As is my way, I often look at normal things and think of them in abnormal circumstances. This afternoon while doing the dishes somehow it popped into my head what would utensils say if they could talk.
“Seriously, you’re gonna try the chopsticks again? It does not make you look cool and you miss all the good stuff.” Fork
“Maybe, just maybe, the sharper knife would have a better time getting through this butter. Or maybe, just maybe, you could take the frickin butter out of the freezer before dinner!” Butter knife
“For the love of Mike, do you have to make that slurping sound every time?” Spoon
I was proud of myself for my absurd comedy, but then I googled talking spoon to see if I could find an image to go with it. And guess what, there is a talking spoon.
GD Wholesale.com sells a talking spoon to children 1-6 years old (actually I think their parents pay for it) that teaches them basic words. It doesn’t say whether it’s English and the company is subtitled China Trade Online. But it doesn’t matter, this is brilliant! Kids learn while they’re eating and we know they love talking things.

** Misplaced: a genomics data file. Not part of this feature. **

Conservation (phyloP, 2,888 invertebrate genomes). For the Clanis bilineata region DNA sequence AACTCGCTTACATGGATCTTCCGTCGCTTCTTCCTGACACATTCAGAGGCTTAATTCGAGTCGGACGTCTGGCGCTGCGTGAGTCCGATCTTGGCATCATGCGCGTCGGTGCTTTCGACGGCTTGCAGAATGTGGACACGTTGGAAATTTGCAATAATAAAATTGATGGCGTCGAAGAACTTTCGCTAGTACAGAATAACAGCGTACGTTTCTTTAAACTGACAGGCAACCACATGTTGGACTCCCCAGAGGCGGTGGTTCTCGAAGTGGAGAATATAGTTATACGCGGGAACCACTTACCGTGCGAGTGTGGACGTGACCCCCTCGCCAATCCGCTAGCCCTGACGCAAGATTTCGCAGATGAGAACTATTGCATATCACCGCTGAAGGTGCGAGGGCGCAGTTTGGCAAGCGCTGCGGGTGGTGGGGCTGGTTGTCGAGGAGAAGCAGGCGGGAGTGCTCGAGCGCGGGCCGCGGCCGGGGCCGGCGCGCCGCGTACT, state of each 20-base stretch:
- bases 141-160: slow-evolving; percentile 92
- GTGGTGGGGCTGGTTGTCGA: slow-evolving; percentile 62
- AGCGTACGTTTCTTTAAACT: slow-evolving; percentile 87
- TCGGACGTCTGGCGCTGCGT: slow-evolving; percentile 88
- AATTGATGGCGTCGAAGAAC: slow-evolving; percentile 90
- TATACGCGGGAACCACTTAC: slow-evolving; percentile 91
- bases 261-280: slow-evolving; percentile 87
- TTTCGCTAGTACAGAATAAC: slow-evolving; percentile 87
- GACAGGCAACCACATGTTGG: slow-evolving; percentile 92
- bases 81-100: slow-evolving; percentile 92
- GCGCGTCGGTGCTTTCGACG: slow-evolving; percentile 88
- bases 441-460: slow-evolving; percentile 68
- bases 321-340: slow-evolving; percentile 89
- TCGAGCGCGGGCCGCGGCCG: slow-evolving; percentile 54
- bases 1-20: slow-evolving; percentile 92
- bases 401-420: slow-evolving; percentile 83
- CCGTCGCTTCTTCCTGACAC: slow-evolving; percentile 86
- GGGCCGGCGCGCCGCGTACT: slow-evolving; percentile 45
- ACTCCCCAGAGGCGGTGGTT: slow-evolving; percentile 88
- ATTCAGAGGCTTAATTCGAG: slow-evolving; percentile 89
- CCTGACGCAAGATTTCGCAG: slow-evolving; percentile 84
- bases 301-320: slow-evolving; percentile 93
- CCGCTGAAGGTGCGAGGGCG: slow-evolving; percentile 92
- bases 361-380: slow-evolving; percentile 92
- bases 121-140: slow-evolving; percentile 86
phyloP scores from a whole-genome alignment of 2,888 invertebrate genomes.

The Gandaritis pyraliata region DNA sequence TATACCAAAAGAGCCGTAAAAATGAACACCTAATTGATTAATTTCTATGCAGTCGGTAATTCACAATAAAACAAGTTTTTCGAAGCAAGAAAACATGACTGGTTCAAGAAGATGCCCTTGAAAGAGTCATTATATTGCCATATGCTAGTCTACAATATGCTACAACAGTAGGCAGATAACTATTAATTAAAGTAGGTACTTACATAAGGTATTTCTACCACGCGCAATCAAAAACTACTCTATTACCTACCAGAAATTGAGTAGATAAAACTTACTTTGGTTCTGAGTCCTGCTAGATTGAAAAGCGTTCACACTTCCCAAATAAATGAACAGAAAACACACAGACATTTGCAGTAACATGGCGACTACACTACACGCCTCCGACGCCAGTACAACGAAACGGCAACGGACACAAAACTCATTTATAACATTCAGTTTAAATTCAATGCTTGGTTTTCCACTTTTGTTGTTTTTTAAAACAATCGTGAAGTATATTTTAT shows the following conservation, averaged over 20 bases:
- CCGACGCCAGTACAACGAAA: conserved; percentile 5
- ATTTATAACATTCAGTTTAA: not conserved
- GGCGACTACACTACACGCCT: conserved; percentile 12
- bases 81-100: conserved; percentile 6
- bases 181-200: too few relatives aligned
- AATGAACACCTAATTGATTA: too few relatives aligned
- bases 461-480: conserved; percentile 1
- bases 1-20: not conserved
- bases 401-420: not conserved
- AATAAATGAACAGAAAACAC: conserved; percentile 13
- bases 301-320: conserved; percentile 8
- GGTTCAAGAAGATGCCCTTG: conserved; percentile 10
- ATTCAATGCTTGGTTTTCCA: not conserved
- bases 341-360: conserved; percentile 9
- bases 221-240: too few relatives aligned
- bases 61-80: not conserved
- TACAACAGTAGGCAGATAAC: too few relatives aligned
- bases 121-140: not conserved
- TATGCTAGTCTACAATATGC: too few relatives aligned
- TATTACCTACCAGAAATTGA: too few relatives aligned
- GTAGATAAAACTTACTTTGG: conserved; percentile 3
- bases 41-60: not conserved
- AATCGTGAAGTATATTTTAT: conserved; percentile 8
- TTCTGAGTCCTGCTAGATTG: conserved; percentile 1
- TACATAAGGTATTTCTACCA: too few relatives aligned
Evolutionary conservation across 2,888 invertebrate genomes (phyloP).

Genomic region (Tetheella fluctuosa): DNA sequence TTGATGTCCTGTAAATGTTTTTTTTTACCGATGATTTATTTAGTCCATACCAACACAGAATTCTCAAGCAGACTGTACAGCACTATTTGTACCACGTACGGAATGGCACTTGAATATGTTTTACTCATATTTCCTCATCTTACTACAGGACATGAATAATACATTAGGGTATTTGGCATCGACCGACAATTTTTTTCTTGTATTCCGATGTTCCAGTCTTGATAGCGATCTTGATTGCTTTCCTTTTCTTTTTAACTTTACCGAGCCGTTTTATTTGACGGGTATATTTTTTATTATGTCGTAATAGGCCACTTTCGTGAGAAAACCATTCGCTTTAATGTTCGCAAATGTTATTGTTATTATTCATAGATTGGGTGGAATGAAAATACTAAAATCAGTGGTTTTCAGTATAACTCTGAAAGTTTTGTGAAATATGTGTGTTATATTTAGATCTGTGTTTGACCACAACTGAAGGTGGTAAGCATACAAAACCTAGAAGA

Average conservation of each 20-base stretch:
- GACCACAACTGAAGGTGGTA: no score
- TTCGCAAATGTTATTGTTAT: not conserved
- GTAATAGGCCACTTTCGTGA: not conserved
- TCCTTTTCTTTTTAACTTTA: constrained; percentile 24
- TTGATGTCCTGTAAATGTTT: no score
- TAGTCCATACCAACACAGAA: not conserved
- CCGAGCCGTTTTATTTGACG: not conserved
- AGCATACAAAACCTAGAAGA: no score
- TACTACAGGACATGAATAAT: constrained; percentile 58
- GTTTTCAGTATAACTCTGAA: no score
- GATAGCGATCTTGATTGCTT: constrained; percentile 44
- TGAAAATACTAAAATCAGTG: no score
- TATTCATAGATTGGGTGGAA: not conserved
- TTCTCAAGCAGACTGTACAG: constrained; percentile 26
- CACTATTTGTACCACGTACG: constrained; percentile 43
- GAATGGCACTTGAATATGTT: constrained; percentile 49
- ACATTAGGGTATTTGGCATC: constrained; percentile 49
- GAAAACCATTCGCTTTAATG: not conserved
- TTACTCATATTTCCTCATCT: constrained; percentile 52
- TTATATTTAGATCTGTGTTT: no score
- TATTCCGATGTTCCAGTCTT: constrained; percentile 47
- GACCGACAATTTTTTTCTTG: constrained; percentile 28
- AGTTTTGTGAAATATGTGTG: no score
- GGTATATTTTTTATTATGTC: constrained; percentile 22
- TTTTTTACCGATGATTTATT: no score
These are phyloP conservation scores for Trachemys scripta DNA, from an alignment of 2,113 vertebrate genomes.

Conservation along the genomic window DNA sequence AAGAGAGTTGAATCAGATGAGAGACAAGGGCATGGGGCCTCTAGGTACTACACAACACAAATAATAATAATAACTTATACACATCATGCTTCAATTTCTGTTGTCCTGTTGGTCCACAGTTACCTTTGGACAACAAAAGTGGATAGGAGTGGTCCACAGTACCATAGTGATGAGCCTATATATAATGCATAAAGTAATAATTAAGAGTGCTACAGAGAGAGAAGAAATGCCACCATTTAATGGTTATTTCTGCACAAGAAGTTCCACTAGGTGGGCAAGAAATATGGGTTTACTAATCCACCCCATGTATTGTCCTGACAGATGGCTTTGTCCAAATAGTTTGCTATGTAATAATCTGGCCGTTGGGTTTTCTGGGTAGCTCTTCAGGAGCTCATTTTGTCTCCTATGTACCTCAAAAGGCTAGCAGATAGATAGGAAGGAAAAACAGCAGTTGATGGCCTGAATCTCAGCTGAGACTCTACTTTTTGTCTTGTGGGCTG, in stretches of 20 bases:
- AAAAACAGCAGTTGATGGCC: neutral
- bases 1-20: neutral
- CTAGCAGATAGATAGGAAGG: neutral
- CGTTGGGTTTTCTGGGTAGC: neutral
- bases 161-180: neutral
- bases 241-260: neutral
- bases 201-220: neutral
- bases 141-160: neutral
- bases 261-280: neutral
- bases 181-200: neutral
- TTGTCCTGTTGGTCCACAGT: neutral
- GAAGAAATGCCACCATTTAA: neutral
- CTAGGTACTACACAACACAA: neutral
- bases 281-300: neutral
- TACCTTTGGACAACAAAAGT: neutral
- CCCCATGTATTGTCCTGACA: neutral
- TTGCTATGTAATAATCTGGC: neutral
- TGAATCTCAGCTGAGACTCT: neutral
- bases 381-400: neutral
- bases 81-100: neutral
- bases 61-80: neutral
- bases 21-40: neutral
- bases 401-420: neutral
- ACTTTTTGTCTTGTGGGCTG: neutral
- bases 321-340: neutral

But why not for those over six years old. Why can’t it teach teens manners, twenty-somethings to have better etiquette?
“No, you’re supposed to go from the other side of the soup bowl.”
And what about the effect it could have on our nationwide obesity?
“Come on, slow down, the bowl’s not going anywhere.”
“You have had seventy one scoops of ice cream. Please stop or a brain freeze will be the least of your worries.”
And lastly, just think about the positive reinforcement, utensils are, after all, like little mirrors.
“You look good today. And I like your choice, bran suits you.”
“Vegetables! I love vegetables. They look so good in me and they look so good on you. I mean in you, but they make you look so much better on the outside.”
Such an untapped market, because let’s face it, about the only time we might not be paying attention to everything else is when we’re feeding out stomachs. And even if we are watching TV, surfing the net, or tweeting about the restaurant we’re at, the audio will still get through to our brains and have its effect. Even if the only thing the spoon or fork did was echo our stomach’s when we’ve filled them up and said “Ahhhh,” it may just have a major calming effect on the whole world.